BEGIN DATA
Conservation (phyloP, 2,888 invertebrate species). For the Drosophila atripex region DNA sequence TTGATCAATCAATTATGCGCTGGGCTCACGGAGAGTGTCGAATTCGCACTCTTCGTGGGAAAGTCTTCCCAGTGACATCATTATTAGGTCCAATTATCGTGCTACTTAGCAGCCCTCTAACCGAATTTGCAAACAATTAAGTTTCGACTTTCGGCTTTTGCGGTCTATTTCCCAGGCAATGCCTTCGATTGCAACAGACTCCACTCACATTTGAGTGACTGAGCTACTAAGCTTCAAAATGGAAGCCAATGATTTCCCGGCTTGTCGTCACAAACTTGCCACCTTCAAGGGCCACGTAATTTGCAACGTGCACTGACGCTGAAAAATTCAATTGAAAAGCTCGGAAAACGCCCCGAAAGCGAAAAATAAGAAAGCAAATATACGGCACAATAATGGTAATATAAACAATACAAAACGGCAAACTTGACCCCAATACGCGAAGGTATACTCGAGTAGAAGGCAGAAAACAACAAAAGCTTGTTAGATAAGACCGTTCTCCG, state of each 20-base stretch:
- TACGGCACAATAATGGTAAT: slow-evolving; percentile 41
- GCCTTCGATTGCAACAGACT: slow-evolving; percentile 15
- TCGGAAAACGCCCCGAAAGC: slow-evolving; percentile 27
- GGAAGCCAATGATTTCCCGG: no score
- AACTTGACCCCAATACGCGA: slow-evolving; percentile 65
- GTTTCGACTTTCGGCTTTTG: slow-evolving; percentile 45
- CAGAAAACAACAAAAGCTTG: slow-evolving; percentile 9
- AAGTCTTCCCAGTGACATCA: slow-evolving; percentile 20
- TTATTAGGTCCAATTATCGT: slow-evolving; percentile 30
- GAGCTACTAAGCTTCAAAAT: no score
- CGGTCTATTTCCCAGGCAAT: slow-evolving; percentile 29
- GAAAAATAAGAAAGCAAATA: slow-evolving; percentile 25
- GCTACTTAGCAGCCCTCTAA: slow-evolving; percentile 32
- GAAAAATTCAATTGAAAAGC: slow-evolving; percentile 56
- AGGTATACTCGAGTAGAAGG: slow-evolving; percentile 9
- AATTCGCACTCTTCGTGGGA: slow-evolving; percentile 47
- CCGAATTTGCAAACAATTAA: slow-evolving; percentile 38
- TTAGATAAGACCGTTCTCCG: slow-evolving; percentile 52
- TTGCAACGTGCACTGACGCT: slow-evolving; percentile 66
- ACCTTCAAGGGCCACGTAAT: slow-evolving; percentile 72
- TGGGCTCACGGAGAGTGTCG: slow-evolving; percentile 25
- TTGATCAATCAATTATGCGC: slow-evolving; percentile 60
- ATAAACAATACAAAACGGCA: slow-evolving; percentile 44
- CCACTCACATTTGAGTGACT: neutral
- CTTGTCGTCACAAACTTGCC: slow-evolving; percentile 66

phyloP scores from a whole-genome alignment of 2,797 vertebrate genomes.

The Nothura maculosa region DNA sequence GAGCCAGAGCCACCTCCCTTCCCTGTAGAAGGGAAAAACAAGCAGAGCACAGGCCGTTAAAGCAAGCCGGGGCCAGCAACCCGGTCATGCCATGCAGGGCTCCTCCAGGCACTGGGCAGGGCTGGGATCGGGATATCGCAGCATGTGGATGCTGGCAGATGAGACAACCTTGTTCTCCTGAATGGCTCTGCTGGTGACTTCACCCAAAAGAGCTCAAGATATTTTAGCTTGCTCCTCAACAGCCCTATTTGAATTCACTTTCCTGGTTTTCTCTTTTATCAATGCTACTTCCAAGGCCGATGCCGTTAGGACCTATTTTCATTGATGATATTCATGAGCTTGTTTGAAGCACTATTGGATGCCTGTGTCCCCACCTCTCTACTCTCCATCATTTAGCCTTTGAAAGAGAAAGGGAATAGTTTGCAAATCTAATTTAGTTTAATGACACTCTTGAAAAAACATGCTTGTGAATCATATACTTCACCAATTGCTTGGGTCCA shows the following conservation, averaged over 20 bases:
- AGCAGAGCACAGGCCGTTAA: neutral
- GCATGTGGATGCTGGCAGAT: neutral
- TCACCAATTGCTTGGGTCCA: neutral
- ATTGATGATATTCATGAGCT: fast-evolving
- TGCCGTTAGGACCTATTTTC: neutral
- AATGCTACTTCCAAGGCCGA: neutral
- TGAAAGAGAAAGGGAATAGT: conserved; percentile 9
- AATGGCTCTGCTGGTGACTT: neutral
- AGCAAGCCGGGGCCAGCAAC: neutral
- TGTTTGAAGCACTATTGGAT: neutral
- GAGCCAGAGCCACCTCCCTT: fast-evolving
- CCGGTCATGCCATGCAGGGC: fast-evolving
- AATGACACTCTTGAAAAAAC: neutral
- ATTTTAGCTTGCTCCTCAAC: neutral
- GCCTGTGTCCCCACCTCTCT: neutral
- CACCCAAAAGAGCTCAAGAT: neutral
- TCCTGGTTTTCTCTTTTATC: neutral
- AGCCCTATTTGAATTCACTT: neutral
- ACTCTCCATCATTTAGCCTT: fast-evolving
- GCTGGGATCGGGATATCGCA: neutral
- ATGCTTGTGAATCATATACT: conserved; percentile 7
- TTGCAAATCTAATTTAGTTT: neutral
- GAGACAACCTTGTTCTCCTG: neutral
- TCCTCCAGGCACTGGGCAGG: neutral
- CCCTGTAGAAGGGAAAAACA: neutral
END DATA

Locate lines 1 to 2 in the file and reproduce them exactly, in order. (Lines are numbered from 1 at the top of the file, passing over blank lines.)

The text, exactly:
Conservation (phyloP, 2,888 invertebrate species). For the Drosophila atripex region DNA sequence TTGATCAATCAATTATGCGCTGGGCTCACGGAGAGTGTCGAATTCGCACTCTTCGTGGGAAAGTCTTCCCAGTGACATCATTATTAGGTCCAATTATCGTGCTACTTAGCAGCCCTCTAACCGAATTTGCAAACAATTAAGTTTCGACTTTCGGCTTTTGCGGTCTATTTCCCAGGCAATGCCTTCGATTGCAACAGACTCCACTCACATTTGAGTGACTGAGCTACTAAGCTTCAAAATGGAAGCCAATGATTTCCCGGCTTGTCGTCACAAACTTGCCACCTTCAAGGGCCACGTAATTTGCAACGTGCACTGACGCTGAAAAATTCAATTGAAAAGCTCGGAAAACGCCCCGAAAGCGAAAAATAAGAAAGCAAATATACGGCACAATAATGGTAATATAAACAATACAAAACGGCAAACTTGACCCCAATACGCGAAGGTATACTCGAGTAGAAGGCAGAAAACAACAAAAGCTTGTTAGATAAGACCGTTCTCCG, state of each 20-base stretch:
- TACGGCACAATAATGGTAAT: slow-evolving; percentile 41